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Published Date: 2018-02-24 13:19:40
Subject: PRO/AH/EDR> Avian influenza, human (09): China (JS), H7N4
Archive Number: 20180224.5648329
A ProMED-mail post
ProMED-mail is a program of the
International Society for Infectious Diseases

Date: Thu 22 Feb 2018
Source: Disease outbreak news [edited]

On [Wed 14 Feb 2018], the National Health and Family Planning Commission (NHFPC) of China notified the World Health Organization (WHO) of one case of human infection with avian influenza A(H7N4) virus. This is the 1st human case of avian influenza A(H7N4) infection to be reported worldwide [see ProMED-mail post Avian influenza, human (07): China (JS) H7N4, 1st report 20180214.5628629].

The case-patient was a 68-year-old woman from Jiangsu Province with pre-existing coronary heart disease and hypertension and she developed symptoms on [Mon 25 Dec 2017]. Seven days later, she was admitted to a local hospital for treatment of severe pneumonia and was discharged after 21 days. On [Mon 12 Feb 2018], the Chinese Center for Disease Control and Prevention (China CDC) confirmed that the case-patient's samples were positive for avian influenza A(H7N4). The NHFPC confirmed the diagnosis on [Tue 13 Feb 2018]. The case-patient had reported a history of exposure to live poultry before onset of symptoms.

Genetic sequencing of this A(H7N4) virus shows that all the virus segments originated from avian influenza viruses. This virus is sensitive to adamantanes and neuraminidase inhibitors based on genetic sequencing.

Up to 28 close contacts of the case-patient have been under medical observation. Among close contacts, no abnormal findings have been found and all throat swabs from her contacts have tested negative.

Public health response
The Chinese government conducted a risk assessment, and has enhanced prevention and control measures, surveillance and epidemiological investigations including contact tracing and laboratory testing. Public risk communication and information sharing is ongoing.

WHO is in contact with national authorities and is following the event closely. WHO is facilitating information-sharing with Member States and is closely monitoring the situation, in line with the International Health Regulations (2005).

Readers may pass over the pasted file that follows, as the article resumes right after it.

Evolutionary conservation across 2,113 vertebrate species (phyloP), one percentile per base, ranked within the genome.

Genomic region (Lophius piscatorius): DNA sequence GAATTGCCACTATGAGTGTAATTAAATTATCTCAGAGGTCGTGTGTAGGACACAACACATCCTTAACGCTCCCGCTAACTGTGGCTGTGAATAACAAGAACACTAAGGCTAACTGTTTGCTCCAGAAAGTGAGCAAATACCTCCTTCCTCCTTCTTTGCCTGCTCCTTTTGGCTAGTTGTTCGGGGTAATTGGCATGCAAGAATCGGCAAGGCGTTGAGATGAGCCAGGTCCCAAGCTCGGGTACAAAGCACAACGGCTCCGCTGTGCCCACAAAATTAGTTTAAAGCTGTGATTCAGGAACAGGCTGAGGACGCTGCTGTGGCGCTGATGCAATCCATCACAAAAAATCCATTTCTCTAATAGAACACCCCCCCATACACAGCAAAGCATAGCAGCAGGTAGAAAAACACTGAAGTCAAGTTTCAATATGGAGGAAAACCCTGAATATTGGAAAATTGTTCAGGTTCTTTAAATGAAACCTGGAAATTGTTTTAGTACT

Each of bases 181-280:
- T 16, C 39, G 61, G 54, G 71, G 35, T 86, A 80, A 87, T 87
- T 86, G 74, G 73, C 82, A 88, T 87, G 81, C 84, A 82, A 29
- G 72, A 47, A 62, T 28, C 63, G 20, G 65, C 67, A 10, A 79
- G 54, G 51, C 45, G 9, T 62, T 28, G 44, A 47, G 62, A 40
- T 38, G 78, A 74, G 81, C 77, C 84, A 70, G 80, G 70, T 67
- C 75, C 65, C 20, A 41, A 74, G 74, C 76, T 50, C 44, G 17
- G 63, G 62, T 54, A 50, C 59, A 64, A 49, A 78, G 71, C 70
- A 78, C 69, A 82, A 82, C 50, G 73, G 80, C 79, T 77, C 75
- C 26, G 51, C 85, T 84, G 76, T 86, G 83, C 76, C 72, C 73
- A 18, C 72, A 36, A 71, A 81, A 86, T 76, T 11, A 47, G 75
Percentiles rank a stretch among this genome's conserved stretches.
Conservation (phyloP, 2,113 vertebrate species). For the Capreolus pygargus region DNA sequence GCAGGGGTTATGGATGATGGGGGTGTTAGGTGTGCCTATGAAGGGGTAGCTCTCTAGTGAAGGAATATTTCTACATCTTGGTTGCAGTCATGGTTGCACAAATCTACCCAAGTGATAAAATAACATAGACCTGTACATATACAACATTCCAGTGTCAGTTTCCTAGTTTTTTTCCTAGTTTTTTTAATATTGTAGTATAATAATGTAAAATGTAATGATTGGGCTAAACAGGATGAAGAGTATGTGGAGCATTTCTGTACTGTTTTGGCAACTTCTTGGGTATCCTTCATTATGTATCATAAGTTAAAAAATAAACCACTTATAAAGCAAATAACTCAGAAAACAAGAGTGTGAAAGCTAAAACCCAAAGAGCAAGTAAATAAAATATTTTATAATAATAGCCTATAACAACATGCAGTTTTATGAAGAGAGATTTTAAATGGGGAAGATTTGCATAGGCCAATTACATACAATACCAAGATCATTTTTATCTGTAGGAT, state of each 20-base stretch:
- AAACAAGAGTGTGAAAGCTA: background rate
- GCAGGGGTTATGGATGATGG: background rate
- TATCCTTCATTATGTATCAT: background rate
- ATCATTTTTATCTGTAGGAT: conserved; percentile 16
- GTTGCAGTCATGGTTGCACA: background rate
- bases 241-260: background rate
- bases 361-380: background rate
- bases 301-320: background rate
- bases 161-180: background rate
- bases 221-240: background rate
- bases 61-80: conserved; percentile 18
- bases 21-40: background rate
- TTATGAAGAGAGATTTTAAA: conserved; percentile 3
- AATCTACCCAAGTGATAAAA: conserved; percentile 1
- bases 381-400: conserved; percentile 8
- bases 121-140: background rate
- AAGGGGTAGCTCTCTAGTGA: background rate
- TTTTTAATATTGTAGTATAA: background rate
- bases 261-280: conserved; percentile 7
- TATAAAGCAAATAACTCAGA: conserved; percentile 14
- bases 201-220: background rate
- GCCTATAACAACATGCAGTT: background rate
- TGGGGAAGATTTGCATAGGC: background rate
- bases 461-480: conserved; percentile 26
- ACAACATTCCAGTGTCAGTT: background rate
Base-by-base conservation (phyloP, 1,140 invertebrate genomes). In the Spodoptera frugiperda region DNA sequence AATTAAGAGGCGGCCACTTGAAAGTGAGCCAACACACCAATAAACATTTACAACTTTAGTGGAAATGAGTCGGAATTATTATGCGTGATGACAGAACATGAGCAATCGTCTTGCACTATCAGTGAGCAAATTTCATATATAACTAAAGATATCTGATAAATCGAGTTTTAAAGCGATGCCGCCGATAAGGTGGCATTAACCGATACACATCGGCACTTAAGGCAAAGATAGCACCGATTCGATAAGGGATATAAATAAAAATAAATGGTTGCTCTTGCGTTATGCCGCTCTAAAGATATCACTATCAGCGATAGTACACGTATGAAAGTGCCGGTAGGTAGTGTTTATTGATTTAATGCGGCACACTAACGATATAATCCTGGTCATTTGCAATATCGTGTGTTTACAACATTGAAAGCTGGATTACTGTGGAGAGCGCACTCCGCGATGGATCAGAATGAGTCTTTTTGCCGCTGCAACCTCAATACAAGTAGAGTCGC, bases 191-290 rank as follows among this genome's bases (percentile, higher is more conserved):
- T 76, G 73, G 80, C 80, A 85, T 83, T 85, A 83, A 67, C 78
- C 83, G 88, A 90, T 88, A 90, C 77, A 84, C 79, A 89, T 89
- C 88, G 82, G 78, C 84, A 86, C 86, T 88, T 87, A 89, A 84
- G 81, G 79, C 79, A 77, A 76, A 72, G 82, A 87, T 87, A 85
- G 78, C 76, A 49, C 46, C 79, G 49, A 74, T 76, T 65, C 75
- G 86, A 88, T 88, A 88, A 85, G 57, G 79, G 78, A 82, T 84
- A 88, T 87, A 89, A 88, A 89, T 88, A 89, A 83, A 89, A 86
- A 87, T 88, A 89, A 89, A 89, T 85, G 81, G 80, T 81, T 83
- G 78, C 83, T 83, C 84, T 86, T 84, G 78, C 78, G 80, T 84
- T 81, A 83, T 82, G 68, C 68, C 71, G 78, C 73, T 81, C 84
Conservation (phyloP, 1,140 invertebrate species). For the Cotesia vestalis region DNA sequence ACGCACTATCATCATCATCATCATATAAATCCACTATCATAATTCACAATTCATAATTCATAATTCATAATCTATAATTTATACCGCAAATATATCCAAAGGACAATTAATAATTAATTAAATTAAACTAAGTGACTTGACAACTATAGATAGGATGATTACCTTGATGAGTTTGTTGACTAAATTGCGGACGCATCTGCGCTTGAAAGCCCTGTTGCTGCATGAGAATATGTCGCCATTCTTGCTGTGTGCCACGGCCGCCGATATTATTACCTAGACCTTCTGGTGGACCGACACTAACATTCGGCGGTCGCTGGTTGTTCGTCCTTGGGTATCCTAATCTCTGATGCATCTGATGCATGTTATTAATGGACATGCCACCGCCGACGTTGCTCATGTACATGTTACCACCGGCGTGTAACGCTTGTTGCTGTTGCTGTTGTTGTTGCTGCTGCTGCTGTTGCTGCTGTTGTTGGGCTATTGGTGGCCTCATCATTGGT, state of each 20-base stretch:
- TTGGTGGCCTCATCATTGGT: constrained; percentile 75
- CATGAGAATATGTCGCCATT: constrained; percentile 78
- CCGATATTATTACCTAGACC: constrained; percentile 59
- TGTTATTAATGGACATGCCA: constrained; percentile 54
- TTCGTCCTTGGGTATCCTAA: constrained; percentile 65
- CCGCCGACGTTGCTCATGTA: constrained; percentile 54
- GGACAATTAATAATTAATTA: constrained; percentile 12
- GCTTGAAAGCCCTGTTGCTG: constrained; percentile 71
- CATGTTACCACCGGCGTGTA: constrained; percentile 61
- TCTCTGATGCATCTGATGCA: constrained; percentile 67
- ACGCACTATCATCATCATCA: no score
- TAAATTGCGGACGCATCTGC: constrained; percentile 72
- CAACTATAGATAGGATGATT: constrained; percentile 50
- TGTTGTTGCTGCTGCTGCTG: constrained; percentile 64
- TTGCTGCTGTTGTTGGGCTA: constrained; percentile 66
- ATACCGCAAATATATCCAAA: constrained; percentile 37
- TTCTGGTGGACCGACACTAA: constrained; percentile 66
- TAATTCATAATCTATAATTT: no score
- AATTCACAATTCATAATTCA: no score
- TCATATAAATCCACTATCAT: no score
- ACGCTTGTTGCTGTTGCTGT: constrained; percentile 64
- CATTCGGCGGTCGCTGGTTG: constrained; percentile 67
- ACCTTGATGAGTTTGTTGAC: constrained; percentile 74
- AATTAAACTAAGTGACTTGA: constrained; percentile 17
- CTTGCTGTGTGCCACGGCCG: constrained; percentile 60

WHO risk assessment
This is the 1st report of a human case of avian influenza A(H7N4) infection globally and the case reported exposure to live backyard poultry before illness onset. Genetic analysis of this influenza A(H7N4) virus indicates that it is of avian origin.

Close contacts of the case-patient tested negative for avian influenza A(H7N4) and remained asymptomatic. Current evidence suggests that this virus does not have the ability of sustained transmission to humans, thus the likelihood of sustained human to human transmission is low. Any animal influenza virus that develops the ability of human to human transmission can theoretically cause a pandemic.

It is possible that additional human cases of avian influenza A(H7N4) will be detected, however only one human case has been detected so far, and information on the circulation of avian influenza A(H7N4) in birds is not currently available. Further information needs to be gathered to increase the confidence in this assessment.

WHO advice
The public should avoid contact with high-risk environments such as live animal markets/farms and live poultry, or surfaces that might be contaminated by poultry feces. Hand hygiene with frequent washing or use of alcohol hand sanitizer is recommended. WHO does not recommend any specific different measures for travellers.

WHO does not advise special screening at points of entry with regard to this event, nor does it recommend that any travel or trade restrictions be applied.

Communicated by:
ProMED-mail Rapporteur Marianne Hopp

[The emergence of this new avian influenza virus merits continuous monitoring for circulating strains, so early detection of the novel strains is possible and possible human exposures and infections can be detected for timely response.

A map of (Jiangsu, China): http://healthmap.org/promed/p/61100. - Mod.UBA]

See Also

Avian influenza, human (07): China (JS) H7N4, 1st report 20180214.5628629
Avian influenza, human (06): China (GD) H7N9 20180213.5625277
Avian influenza, human (05): human-animal interface, WHO 20180205.5606724
Avian influenza, human (01): China (FJ) H5N6 20180109.5546265
Avian influenza, human (82): human-animal interface, WHO 20171227.5523467
Avian influenza, human (81): China (YN) H7N9 20171204.5481306
Avian Influenza, human (80): China (GX) H5N6 20171121.5457466
Avian influenza, human (70): China, H7N9 20170911.5306399
Avian influenza, human (60): WHO, human-animal interface Avian influenza, human (50): China, H7N9 20170509.5019418
Avian influenza, human (40): Egypt (FY), H5N1, comments 20170402.4939591
Avian influenza, human (30): China, H7N9 20170307.4885433
Avian influenza, human (20): China (SC, YN, BJ), H7N9, death toll 20170215.4841682
Avian influenza, human (10): Indonesia (LA) RFI 20170123.4785841
Avian influenza, human (01): China (JX), H7N9 20170102.4736553
Avian influenza, human (72): China (HK) H7N9, fatal 20161229.4727495
Avian influenza, human (68): China, H7N9 20161218.4705001
Avian influenza, human (67): WHO, H5N6, H7N9, risk assessment 20161212.4689184
Avian influenza, human (66): China (GD) H7N9 20161210.4689085
Avian influenza, human (65): China (HN) H5N6 20161123.4646005
Avian influenza, human (64): China (ZJ,JS) H7N9 20161114.4624064
Avian influenza, human (60): China (JX) H9N2 20160912.4481431
Avian influenza, human (58): China, H7N9, update, WHO 20160820.4422893
Avian influenza, human (57): China, H7N9, WHO update 20160727.4370565
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